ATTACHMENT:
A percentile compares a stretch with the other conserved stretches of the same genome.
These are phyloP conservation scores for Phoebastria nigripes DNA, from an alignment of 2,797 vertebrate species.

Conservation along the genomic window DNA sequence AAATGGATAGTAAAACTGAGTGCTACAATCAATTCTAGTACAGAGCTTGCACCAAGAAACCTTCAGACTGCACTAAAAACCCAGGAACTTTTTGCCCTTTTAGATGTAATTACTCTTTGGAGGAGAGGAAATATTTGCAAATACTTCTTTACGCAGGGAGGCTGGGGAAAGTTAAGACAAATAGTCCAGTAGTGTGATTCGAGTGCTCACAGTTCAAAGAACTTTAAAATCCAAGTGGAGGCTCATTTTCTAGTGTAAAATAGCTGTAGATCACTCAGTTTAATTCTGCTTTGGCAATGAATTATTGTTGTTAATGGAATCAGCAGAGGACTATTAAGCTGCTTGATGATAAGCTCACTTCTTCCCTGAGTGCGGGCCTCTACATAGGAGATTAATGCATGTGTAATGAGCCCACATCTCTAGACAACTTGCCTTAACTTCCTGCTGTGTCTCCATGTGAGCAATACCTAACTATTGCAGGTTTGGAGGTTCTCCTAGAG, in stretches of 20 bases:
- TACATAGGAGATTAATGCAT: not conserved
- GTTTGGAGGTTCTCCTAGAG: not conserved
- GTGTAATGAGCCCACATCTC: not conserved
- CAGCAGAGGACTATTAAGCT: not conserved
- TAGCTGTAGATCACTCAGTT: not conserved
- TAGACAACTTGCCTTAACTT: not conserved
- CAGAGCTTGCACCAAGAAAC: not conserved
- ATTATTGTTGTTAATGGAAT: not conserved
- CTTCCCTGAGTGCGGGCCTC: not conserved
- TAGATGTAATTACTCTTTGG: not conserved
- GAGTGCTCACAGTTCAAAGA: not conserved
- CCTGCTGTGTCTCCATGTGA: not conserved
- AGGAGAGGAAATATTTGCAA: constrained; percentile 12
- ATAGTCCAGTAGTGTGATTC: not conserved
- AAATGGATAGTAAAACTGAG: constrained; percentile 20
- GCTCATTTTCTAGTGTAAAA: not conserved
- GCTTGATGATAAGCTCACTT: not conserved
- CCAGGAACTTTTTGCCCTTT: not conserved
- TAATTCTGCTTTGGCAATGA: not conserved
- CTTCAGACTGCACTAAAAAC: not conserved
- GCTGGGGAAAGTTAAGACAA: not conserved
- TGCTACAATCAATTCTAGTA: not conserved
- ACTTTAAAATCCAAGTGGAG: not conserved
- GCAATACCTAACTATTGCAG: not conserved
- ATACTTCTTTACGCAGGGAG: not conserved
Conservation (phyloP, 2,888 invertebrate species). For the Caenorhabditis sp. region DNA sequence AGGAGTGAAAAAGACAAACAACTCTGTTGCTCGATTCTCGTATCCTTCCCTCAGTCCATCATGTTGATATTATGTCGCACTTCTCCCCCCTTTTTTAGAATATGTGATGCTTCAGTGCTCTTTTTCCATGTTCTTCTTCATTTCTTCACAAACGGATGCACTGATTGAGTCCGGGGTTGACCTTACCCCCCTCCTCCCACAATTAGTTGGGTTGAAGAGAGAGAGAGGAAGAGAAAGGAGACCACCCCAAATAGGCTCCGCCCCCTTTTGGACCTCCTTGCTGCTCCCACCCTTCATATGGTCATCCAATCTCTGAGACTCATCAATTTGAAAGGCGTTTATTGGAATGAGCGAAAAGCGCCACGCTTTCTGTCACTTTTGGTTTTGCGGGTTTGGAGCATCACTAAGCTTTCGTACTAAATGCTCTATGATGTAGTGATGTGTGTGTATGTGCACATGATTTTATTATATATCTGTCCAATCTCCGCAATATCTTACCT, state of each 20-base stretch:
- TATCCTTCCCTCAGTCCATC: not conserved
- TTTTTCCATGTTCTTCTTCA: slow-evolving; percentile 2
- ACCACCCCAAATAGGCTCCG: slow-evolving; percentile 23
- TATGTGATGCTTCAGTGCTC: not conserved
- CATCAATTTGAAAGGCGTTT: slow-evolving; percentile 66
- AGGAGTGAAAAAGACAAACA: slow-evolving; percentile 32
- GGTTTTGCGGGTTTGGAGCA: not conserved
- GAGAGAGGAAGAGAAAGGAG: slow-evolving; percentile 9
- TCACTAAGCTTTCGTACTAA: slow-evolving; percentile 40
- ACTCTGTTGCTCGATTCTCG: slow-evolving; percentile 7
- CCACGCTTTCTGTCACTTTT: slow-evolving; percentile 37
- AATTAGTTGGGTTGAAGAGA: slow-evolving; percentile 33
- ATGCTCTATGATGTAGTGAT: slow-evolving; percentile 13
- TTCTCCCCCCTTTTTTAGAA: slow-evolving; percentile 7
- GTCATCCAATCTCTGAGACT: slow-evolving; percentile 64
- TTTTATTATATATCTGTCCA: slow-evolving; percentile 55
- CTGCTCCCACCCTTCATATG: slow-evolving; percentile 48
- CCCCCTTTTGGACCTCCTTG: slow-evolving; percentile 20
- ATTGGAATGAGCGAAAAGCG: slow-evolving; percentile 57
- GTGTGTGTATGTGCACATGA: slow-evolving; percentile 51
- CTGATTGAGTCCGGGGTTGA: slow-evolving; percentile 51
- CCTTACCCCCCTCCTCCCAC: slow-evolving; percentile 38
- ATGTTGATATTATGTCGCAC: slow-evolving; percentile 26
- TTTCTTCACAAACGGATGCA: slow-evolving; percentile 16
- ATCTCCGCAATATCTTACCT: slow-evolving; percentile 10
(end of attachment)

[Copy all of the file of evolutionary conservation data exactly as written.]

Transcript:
A percentile compares a stretch with the other conserved stretches of the same genome.
These are phyloP conservation scores for Phoebastria nigripes DNA, from an alignment of 2,797 vertebrate species.

Conservation along the genomic window DNA sequence AAATGGATAGTAAAACTGAGTGCTACAATCAATTCTAGTACAGAGCTTGCACCAAGAAACCTTCAGACTGCACTAAAAACCCAGGAACTTTTTGCCCTTTTAGATGTAATTACTCTTTGGAGGAGAGGAAATATTTGCAAATACTTCTTTACGCAGGGAGGCTGGGGAAAGTTAAGACAAATAGTCCAGTAGTGTGATTCGAGTGCTCACAGTTCAAAGAACTTTAAAATCCAAGTGGAGGCTCATTTTCTAGTGTAAAATAGCTGTAGATCACTCAGTTTAATTCTGCTTTGGCAATGAATTATTGTTGTTAATGGAATCAGCAGAGGACTATTAAGCTGCTTGATGATAAGCTCACTTCTTCCCTGAGTGCGGGCCTCTACATAGGAGATTAATGCATGTGTAATGAGCCCACATCTCTAGACAACTTGCCTTAACTTCCTGCTGTGTCTCCATGTGAGCAATACCTAACTATTGCAGGTTTGGAGGTTCTCCTAGAG, in stretches of 20 bases:
- TACATAGGAGATTAATGCAT: not conserved
- GTTTGGAGGTTCTCCTAGAG: not conserved
- GTGTAATGAGCCCACATCTC: not conserved
- CAGCAGAGGACTATTAAGCT: not conserved
- TAGCTGTAGATCACTCAGTT: not conserved
- TAGACAACTTGCCTTAACTT: not conserved
- CAGAGCTTGCACCAAGAAAC: not conserved
- ATTATTGTTGTTAATGGAAT: not conserved
- CTTCCCTGAGTGCGGGCCTC: not conserved
- TAGATGTAATTACTCTTTGG: not conserved
- GAGTGCTCACAGTTCAAAGA: not conserved
- CCTGCTGTGTCTCCATGTGA: not conserved
- AGGAGAGGAAATATTTGCAA: constrained; percentile 12
- ATAGTCCAGTAGTGTGATTC: not conserved
- AAATGGATAGTAAAACTGAG: constrained; percentile 20
- GCTCATTTTCTAGTGTAAAA: not conserved
- GCTTGATGATAAGCTCACTT: not conserved
- CCAGGAACTTTTTGCCCTTT: not conserved
- TAATTCTGCTTTGGCAATGA: not conserved
- CTTCAGACTGCACTAAAAAC: not conserved
- GCTGGGGAAAGTTAAGACAA: not conserved
- TGCTACAATCAATTCTAGTA: not conserved
- ACTTTAAAATCCAAGTGGAG: not conserved
- GCAATACCTAACTATTGCAG: not conserved
- ATACTTCTTTACGCAGGGAG: not conserved
Conservation (phyloP, 2,888 invertebrate species). For the Caenorhabditis sp. region DNA sequence AGGAGTGAAAAAGACAAACAACTCTGTTGCTCGATTCTCGTATCCTTCCCTCAGTCCATCATGTTGATATTATGTCGCACTTCTCCCCCCTTTTTTAGAATATGTGATGCTTCAGTGCTCTTTTTCCATGTTCTTCTTCATTTCTTCACAAACGGATGCACTGATTGAGTCCGGGGTTGACCTTACCCCCCTCCTCCCACAATTAGTTGGGTTGAAGAGAGAGAGAGGAAGAGAAAGGAGACCACCCCAAATAGGCTCCGCCCCCTTTTGGACCTCCTTGCTGCTCCCACCCTTCATATGGTCATCCAATCTCTGAGACTCATCAATTTGAAAGGCGTTTATTGGAATGAGCGAAAAGCGCCACGCTTTCTGTCACTTTTGGTTTTGCGGGTTTGGAGCATCACTAAGCTTTCGTACTAAATGCTCTATGATGTAGTGATGTGTGTGTATGTGCACATGATTTTATTATATATCTGTCCAATCTCCGCAATATCTTACCT, state of each 20-base stretch:
- TATCCTTCCCTCAGTCCATC: not conserved
- TTTTTCCATGTTCTTCTTCA: slow-evolving; percentile 2
- ACCACCCCAAATAGGCTCCG: slow-evolving; percentile 23
- TATGTGATGCTTCAGTGCTC: not conserved
- CATCAATTTGAAAGGCGTTT: slow-evolving; percentile 66
- AGGAGTGAAAAAGACAAACA: slow-evolving; percentile 32
- GGTTTTGCGGGTTTGGAGCA: not conserved
- GAGAGAGGAAGAGAAAGGAG: slow-evolving; percentile 9
- TCACTAAGCTTTCGTACTAA: slow-evolving; percentile 40
- ACTCTGTTGCTCGATTCTCG: slow-evolving; percentile 7
- CCACGCTTTCTGTCACTTTT: slow-evolving; percentile 37
- AATTAGTTGGGTTGAAGAGA: slow-evolving; percentile 33
- ATGCTCTATGATGTAGTGAT: slow-evolving; percentile 13
- TTCTCCCCCCTTTTTTAGAA: slow-evolving; percentile 7
- GTCATCCAATCTCTGAGACT: slow-evolving; percentile 64
- TTTTATTATATATCTGTCCA: slow-evolving; percentile 55
- CTGCTCCCACCCTTCATATG: slow-evolving; percentile 48
- CCCCCTTTTGGACCTCCTTG: slow-evolving; percentile 20
- ATTGGAATGAGCGAAAAGCG: slow-evolving; percentile 57
- GTGTGTGTATGTGCACATGA: slow-evolving; percentile 51
- CTGATTGAGTCCGGGGTTGA: slow-evolving; percentile 51
- CCTTACCCCCCTCCTCCCAC: slow-evolving; percentile 38
- ATGTTGATATTATGTCGCAC: slow-evolving; percentile 26
- TTTCTTCACAAACGGATGCA: slow-evolving; percentile 16
- ATCTCCGCAATATCTTACCT: slow-evolving; percentile 10